Mid-season additions are almost inherently a roll of the dice. Sometimes you throw down some 2078 second-round picks for the chance to get snake eyes on a Nikola Mirotic. Other times you bet that a veteran just needs a change of scenery to get right and the result is a George Hill
Hill, who joined the Bucks after being mercifully rescued from the Cleveland Cavaliers (sorry, John Henson and Matthew Dellavedova) was spun as an experienced guard who would cost Milwaukee nearly nothing to take a shot on. His salary for 2019-20 at the time was set to be $17 million, but was only guaranteed up to $1 million. If it didn’t work out it wouldn’t have been any more than a swing a miss that resulted in a cleanup of the team’s cap sheet.
But, hey, would you know it? The 10-year veteran proved that he was more than an aging player on his way to mercenary minimum status. While his 47 regular season appearances as a Bucks lacked something of inspirational flair (dropping his output to career lows across the board and most importantly in his 28% three-point shooting) he showed signs of all-around craft that kept him valuable even in the most limited role of his long career.
Those trends would be fully fleshed out once the postseason began and Milwaukee needed some answers with Eric Bledsoe wobbling close to (and eventually leading to) implosion and Malcolm Brogdon still on the mend from plantar fasciitis. After a gutpunch in game one against the Boston Celtics, it was Hill who decisively answered the call and would go on to routinely swing the character of entire games until Milwaukee’s exit in the Eastern Conference Finals.
What was the key to his success? Namely, shooting the lights out of the ball far beyond career playoff averages from nearly every part of the court. This was a guy who went from so-so at times to a 70.2% shooter in the restricted area and 41.7% shooter from three. Watch this masterpiece from game three against the Raptors and extrapolate that out to weeks of post-season play:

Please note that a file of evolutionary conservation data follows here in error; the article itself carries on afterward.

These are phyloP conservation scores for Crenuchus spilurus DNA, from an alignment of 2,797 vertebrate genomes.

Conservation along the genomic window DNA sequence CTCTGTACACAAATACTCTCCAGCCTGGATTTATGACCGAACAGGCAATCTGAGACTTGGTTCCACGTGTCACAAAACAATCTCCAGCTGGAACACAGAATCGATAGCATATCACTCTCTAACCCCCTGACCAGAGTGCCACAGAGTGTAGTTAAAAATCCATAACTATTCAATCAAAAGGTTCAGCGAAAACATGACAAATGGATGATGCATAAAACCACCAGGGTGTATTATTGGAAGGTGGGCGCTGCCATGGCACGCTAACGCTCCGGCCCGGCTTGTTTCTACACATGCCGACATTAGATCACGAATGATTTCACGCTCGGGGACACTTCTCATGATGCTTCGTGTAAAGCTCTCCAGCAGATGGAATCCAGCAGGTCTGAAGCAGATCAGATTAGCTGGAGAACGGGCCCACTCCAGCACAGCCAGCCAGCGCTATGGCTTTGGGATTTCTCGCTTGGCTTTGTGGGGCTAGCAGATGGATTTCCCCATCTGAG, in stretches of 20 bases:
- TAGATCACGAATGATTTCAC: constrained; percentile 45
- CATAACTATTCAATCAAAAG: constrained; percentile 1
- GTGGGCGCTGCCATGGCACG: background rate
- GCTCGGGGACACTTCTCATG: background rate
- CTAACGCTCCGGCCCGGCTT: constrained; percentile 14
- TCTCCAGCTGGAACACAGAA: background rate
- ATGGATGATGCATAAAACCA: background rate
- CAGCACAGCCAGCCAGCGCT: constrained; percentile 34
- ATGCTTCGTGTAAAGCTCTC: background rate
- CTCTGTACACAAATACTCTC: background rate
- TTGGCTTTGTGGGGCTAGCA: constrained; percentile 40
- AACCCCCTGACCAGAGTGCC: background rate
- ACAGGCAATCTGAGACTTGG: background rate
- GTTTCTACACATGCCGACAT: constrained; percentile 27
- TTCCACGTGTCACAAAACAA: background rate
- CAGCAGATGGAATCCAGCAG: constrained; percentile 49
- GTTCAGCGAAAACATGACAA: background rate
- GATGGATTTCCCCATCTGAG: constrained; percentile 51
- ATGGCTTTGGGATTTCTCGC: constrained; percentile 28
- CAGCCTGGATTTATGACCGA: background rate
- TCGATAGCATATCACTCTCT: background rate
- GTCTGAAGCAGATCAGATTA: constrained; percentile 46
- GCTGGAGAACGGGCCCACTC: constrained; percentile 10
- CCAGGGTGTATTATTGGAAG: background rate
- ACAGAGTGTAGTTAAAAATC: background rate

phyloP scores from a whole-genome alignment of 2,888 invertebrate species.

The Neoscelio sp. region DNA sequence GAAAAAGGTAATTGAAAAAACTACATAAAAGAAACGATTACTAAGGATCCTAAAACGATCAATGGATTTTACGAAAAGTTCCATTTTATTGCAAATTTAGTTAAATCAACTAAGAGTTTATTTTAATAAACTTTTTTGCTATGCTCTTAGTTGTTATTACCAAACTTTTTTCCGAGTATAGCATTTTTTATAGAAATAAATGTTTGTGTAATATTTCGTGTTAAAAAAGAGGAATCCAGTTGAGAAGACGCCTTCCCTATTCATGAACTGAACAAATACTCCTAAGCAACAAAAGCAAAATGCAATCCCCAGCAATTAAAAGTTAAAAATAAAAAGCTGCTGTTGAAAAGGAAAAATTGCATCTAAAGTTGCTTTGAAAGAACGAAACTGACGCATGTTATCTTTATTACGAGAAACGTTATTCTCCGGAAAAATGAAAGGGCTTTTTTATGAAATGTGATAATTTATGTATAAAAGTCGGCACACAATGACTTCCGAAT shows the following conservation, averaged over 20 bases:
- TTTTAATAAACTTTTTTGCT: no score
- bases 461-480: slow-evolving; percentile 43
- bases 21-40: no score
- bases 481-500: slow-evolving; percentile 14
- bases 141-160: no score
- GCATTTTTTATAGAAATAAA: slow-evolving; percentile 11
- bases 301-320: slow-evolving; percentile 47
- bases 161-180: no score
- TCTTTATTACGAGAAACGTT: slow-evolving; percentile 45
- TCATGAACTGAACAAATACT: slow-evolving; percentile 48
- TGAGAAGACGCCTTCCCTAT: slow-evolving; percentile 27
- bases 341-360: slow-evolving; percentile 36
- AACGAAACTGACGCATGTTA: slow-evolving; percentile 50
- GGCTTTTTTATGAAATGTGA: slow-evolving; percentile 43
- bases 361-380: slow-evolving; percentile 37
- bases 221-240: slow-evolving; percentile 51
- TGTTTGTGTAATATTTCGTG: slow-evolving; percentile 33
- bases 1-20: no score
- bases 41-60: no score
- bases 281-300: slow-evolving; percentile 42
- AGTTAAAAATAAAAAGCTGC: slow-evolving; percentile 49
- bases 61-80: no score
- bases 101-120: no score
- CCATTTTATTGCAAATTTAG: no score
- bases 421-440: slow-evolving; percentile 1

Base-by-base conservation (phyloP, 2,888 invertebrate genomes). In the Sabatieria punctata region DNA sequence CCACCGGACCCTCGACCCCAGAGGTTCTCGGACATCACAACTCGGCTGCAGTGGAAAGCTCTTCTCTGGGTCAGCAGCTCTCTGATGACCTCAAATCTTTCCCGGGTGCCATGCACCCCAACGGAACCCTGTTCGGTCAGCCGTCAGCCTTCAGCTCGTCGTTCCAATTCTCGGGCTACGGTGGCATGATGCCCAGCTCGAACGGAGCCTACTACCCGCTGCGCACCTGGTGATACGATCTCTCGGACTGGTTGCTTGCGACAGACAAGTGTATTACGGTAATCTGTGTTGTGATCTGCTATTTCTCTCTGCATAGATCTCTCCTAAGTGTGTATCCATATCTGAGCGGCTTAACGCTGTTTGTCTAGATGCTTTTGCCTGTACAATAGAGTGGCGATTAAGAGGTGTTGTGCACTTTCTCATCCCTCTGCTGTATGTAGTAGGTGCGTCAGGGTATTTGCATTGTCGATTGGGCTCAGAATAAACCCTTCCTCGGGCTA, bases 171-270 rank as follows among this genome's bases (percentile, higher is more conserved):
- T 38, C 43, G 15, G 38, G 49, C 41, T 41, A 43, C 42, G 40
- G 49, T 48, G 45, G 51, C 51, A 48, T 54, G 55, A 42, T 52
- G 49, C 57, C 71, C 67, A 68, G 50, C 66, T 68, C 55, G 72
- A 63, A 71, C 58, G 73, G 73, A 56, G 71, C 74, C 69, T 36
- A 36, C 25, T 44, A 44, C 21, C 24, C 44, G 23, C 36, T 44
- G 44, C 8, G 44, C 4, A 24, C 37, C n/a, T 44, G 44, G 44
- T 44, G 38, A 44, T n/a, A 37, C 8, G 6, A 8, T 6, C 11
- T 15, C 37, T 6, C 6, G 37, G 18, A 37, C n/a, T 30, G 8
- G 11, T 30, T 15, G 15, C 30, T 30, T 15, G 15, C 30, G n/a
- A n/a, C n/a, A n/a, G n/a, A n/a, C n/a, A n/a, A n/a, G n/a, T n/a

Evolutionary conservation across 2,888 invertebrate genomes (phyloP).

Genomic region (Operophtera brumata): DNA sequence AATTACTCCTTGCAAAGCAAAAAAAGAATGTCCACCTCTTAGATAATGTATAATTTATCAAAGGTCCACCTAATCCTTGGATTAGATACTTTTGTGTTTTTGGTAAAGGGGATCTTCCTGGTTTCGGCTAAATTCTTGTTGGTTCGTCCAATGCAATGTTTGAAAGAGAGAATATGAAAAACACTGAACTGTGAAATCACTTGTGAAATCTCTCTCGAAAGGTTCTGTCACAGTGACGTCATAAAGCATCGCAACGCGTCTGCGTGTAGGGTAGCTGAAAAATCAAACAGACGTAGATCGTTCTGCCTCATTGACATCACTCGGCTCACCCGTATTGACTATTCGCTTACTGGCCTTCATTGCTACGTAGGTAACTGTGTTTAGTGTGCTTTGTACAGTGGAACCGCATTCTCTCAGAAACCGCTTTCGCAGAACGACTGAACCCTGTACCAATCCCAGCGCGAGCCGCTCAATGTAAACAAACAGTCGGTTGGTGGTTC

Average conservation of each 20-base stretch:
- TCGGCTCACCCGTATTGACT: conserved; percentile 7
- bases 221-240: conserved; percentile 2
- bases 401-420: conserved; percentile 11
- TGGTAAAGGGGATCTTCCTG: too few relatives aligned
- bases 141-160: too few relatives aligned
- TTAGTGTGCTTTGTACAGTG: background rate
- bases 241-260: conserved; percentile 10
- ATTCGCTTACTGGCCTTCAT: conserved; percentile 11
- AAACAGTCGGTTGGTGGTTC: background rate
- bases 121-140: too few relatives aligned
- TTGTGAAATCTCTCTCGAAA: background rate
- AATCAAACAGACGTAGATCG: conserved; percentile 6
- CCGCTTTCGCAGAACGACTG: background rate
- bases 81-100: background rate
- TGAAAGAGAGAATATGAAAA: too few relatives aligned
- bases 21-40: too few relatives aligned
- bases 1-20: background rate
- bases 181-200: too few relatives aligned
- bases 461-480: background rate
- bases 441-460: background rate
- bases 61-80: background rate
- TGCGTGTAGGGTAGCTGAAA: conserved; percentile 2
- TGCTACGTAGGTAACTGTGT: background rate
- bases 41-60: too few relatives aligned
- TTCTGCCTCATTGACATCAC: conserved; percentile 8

That high-level reliability was exactly what Milwaukee needed and will most likely call upon again in 2019-2020. For all his trouble Hill was rewarded with a new three-year, $28.7 million contract (third year partially guaranteed) that will likely see him permanently ensconced in a role as first guy off the bench and a contender for a spot in the Bucks closing lineup.
He’s got the size and enough speed to still be a decent guard defender, but at age 33 there’s more craft (i.e. looking to cause havoc via steals) than physical imposition in his style. The Bucks have their sights set on what can be done in the postseason and so it wouldn’t be shocking if Hill sees his regular season assignments curtailed in the name of body preservation. Let the young guys like Donte DiVincenzo, Sterling Brown, and Pat Connaughton put in minutes on a cold January night in a back-to-back. George Hill is here for one thing and one thing only: Being the catch-all lubricant that helps propel Milwaukee to a Finals appearance and beyond.
2019 Brew Hoop Roster Ranking
5. George Hill
6. Wesley Matthews
7. Pat Connaughton
8. Robin Lopez
9. Kyle Korver
10. Sterling Brown
11. D.J. Wilson
12. Ersan Ilyasova
13. Donte DiVincenzo
14. Dragan Bender
15. Thanasis Antetokounmpo